Chemistry, Department of

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Metabolism of Vertebrate Amino Sugars with N-Glycolyl Groups: INTRACELLULAR β-O-LINKED N-GLYCOLYLGLUCOSAMINE (GlcNGc), UDP-GlcNGc, AND THE BIOCHEMICAL AND STRUCTURAL RATIONALE FOR THE SUBSTRATE TOLERANCE OF β-O-LINKED β-N-ACETYLGLUCOSAMINIDASE

Peer reviewed: 
Yes, item is peer reviewed.
Date created: 
2012-08-17
Abstract: 

TheO-GlcNAcmodificationinvolvestheattachmentofsingle-O-linkedN-acetylglucosamine residues to serine and threo-nine residues of nucleocytoplasmic proteins. Interestingly, pre-vious biochemical and structural studies have shown thatO-GlcNAcase (OGA), the enzyme that removesO-GlcNAc fromproteins, has an active site pocket that tolerates variousN-acylgroups in addition to theN-acetyl group of GlcNAc. Theremarkable sequence and structural conservation of residuescomprising this pocket suggest functional importance. Wehypothesized this pocket enables processing of metabolic vari-ants ofO-GlcNAc that could be formed due to inaccuracy withinthe metabolic machinery of the hexosamine biosynthetic path-way. In the accompanying paper (Bergfeld, A. K., Pearce, O. M.,Diaz, S. L.,Pham, T., and Varki, A. (2012)J. Biol. Chem.287,28865–28881),N-glycolylglucosamine (GlcNGc) wasshown to be acatabolite of NeuNGc. Here, we show that the hexosamine sal-vage pathway can convert GlcNGc to UDP-GlcNGc, which isthen used to modify proteins withO-GlcNGc. The kinetics of incorporation and removal ofO-GlcNGc in cells occur in adynamic manner on a time frame similar to that ofO-GlcNAc.Enzymatic activity ofO-GlcNAcase (OGA) toward a GlcNGcglycoside reveals OGA can process glycolyl-containing sub-strates fairly efficiently. A bacterial homolog (BtGH84) of OGA,from a human gut symbiont, also processesO-GlcNGc sub-strates, and the structure of this enzyme bound to a GlcNGc-derived species reveals the molecular basis for tolerance andbinding of GlcNGc. Together, these results demonstrate thatanalogs of GlcNAc, such as GlcNGc, are metabolically viablespecies and that the conserved active site pocket of OGA likelyevolved to enable processing of mis-incorporated analogs ofO-GlcNAc and thereby prevent their accumulation. Such plas-ticity in carbohydrate processing enzymes may be a generalfeature arising from inaccuracy in hexosamine metabolicpathways.

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Insights into O-Linked N-Acetylglucosamine ([0-9]O-GlcNAc) Processing and Dynamics through Kinetic Analysis of O-GlcNAc Transferase and O-GlcNAcase Activity on Protein Substrates*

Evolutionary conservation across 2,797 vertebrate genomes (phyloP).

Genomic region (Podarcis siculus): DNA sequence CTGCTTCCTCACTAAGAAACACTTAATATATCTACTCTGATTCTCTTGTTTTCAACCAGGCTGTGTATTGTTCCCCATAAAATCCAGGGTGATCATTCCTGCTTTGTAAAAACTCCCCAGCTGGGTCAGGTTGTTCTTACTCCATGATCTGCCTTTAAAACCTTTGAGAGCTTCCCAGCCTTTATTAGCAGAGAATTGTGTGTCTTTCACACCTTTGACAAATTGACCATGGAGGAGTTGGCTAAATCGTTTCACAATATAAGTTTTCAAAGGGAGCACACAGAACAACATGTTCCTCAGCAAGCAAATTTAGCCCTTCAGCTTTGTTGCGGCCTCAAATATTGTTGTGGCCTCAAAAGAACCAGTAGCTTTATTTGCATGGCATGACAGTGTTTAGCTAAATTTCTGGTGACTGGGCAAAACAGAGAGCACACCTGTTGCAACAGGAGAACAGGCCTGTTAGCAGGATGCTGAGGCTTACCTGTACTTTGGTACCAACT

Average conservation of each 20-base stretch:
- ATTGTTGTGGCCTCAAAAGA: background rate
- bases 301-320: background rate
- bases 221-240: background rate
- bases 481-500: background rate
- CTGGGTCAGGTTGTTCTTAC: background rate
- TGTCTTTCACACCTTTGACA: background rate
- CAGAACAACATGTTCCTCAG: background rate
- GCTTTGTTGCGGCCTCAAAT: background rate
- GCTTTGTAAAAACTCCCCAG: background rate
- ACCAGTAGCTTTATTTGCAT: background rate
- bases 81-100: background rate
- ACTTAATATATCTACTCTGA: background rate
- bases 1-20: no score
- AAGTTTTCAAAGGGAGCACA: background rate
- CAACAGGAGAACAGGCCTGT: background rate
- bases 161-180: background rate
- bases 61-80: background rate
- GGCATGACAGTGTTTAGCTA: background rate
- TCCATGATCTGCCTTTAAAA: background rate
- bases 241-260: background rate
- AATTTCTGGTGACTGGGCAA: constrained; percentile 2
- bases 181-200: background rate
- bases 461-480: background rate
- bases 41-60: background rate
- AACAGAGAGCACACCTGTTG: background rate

Peer reviewed: 
Yes, item is peer reviewed.
Date created: 
2012-05-01
Abstract: 

Cellular O-linked N-acetylglucosamine (O-GlcNAc) levels are modulated by two enzymes: uridine diphosphate-N-acetyl-D-glucosamine:polypeptidyltransferase (OGT) and O-GlcNAcase (OGA). To quantitatively address the activity of these enzymes on protein substrates, we generated five structurally diverse proteins in both unmodified and O-GlcNAc-modified states. We found a remarkably invariant upper limit for k(cat)/K(m) values for human OGA (hOGA)-catalyzed processing of these modified proteins, which suggests that hOGA processing is driven by the GlcNAc moiety and is independent of the protein. Human OGT (hOGT) activity ranged more widely, by up to 15-fold, suggesting that hOGT is the senior partner in fine tuning protein O-GlcNAc levels. This was supported by the observation that K(m,app) values for UDP-GlcNAc varied considerably (from 1 μM to over 20 μM), depending on the protein substrate, suggesting that some OGT substrates will be nutrient-responsive, whereas others are constitutively modified. The ratios of k(cat)/K(m) values obtained from hOGT and hOGA kinetic studies enable a prediction of the dynamic equilibrium position of O-GlcNAc levels that can be recapitulated in vitro and suggest the relative O-GlcNAc stoichiometries of target proteins in the absence of other factors. We show that changes in the specific activities of hOGT and hOGA measured in vitro on calcium/calmodulin-dependent kinase IV (CaMKIV) and its pseudophosphorylated form can account for previously reported changes in CaMKIV O-GlcNAc levels observed in cells. These studies provide kinetic evidence for the interplay between O-GlcNAc and phosphorylation on proteins and indicate that these effects can be mediated by changes in hOGT and hOGA kinetic activity.

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Supervisor(s): 
Canadian Institutes of Health Research (CIHR)
Natural Sciences and Engineering Research Council of Canada (NSERC)

Limits on Performance and Survival of Juvenile Sockeye Salmon (Oncorhynchus Nerka) During Food Deprivation: A Laboratory-Based Study

Peer reviewed: 
Yes, item is peer reviewed.
Date created: 
2021-03-24
Abstract: 

Long-distance migrations can be energetically demanding and can represent phases of high mortality. Understanding relationships between body condition and migratory performance can help illuminate the challenges and vulnerabilities of migratory species. Juvenile anadromous sockeye salmon (Oncorhynchus nerka) may migrate over 1000 km from their freshwater nursery habitats to estuary and ocean feeding grounds. During the period corresponding to the seaward migration of sockeye salmon, we held smolts in the laboratory to ask the following: (i) Does non-feeding migration duration influence prolonged swim performance and survival? (ii) What are the relationships between individual body condition and swim performance and survival? Wild sockeye salmon were intercepted during their migration and held without food for up to 61 days to represent the non-feeding freshwater migration and the extremes of poor estuary habitat. We conducted 40 sets of prolonged swim trials on 319 fish from 3 treatment groups that represented entrance to the marine environment on (i) an average,(ii) a delayed and (iii) a severely delayed migration schedule. Experimentally controlled freshwater migration duration did not impact swim performance or survival. Swim performance decreased concomitant with condition factor, where smolts with a Fulton’s condition factor of <0.69 were less likely (<50% probability) to complete the swim test (90 min swim test, at ~0.50 m/s). Survival of salmon smolts in the laboratory was less likely at energy densities of less than 3.47 MJ/kg. Swim performance decreased much sooner than survival, suggesting that swim performance, and therefore condition factor, may be a good indicator of survival of migratory smolts, as fish with reduced swim performance will likely be predated. These two relationships, one more ecologically relevant and one more clinical, help reveal the limits of long-distance migration for juvenile salmon and can be used to determine population-specific starvation risk associated with various freshwater and marine habitat conditions.